Hidden in the valleys of landlocked Gifu Prefecture sits what can only be described as a marriage of Alice’s wonderland and modern architecture. It’s the Site of Reversible Destiny, a massive art installation park perfect for the offbeat traveler. The installation is a culmination of 30 years of collaborative work between artist/architect duo Shusaku Arakawa and Madeline Gins. Grab a helmet at the entrance and get lost.
By disturbing the viewer’s understanding of physics and material reality, the artists hope to free people from the inertia of routine
Arakawa and Gins sought to challenge the human body’s “physical and spiritual orientation to the world and instead of being fearful of losing balance, [visitors should] look forward to it.” By disturbing the viewer’s understanding of physics and material reality, the artists hope to free people from the inertia of routine and help them return to the exploratory state of childhood.
Down the rabbit hole
Start your journey at The Reversible Destiny Office, a cotton-candy daydream of a maze where the ceiling mirrors the floor, and the line between up and down is blurred beyond recognition. The floor rises and dips throughout the maze, with some sections engulfing visitors and others barely reaching waist-level. Think that’s intense? That’s only just the beginning.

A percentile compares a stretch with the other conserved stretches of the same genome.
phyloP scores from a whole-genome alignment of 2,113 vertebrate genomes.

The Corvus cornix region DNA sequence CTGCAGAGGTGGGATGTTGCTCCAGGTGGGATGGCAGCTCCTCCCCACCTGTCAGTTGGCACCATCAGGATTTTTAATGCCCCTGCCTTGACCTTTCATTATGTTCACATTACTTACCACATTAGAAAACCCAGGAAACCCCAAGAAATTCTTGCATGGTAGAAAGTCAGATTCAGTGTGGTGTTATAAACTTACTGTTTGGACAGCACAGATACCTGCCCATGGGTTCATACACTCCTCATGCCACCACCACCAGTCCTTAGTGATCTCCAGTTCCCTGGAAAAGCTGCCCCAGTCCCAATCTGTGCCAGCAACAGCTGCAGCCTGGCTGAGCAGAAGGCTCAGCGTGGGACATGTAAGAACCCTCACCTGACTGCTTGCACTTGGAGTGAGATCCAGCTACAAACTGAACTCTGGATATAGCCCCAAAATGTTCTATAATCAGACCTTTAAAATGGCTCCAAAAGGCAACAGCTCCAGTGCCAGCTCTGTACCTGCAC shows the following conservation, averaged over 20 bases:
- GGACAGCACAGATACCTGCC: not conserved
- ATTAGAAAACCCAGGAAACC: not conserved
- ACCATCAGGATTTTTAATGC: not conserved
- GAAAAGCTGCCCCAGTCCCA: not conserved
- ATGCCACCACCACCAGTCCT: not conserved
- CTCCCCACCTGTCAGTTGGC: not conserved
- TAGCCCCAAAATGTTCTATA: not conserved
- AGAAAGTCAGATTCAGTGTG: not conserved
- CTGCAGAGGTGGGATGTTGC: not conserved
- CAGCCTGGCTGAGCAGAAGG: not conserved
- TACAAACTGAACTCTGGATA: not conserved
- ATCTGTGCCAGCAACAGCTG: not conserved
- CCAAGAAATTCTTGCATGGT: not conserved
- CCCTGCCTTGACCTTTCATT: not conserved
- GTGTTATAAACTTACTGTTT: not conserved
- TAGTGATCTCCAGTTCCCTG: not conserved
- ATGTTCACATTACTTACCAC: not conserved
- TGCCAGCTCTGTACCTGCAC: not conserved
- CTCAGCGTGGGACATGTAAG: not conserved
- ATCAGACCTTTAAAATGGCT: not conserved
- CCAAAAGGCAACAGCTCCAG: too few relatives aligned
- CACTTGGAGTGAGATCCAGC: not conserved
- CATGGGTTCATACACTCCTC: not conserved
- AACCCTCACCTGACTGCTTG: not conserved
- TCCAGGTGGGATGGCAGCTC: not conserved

Clamber up Exactitude Ridge (be careful not to lose your balance) to reach the main pavilion of the park, The Critical Resemblance House. Its roof is shaped like Gifu Prefecture and it houses a winding maze where visitors will encounter furniture jutting out from walls, missing ceilings, dead ends, and precarious climbs.
A bright yellow doorway signals your arrival at the Geographical Ghost. Squeeze through a pitch-black passage to reach the final room which features a skylight in the shape of Japan. Claustrophobes may want to avoid the Cleaving Hall, which is extremely narrow and challenging to navigate through.
Visitors are encouraged to explore the house more than once. The creators recommend that you “move through the house as though you are presently living in it or you were its next resident.”
Perspective is key
Yep. That roof is shaped like Gifu Prefecture!
Seeing things from multiple perspectives is one of the most important lessons of The Site of Reversible Destiny. For sweeping views of the park, scale the enormous wall that runs its circumference. From this vantage point, the map of Japan embedded within the landscape can be seen. The wall itself is hollow and can be explored as well.
There is no wrong way to experience the art installations, so long as you do it with a sense of curiosity. Does the park truly have the power to reverse destiny? There’s only one way to find out.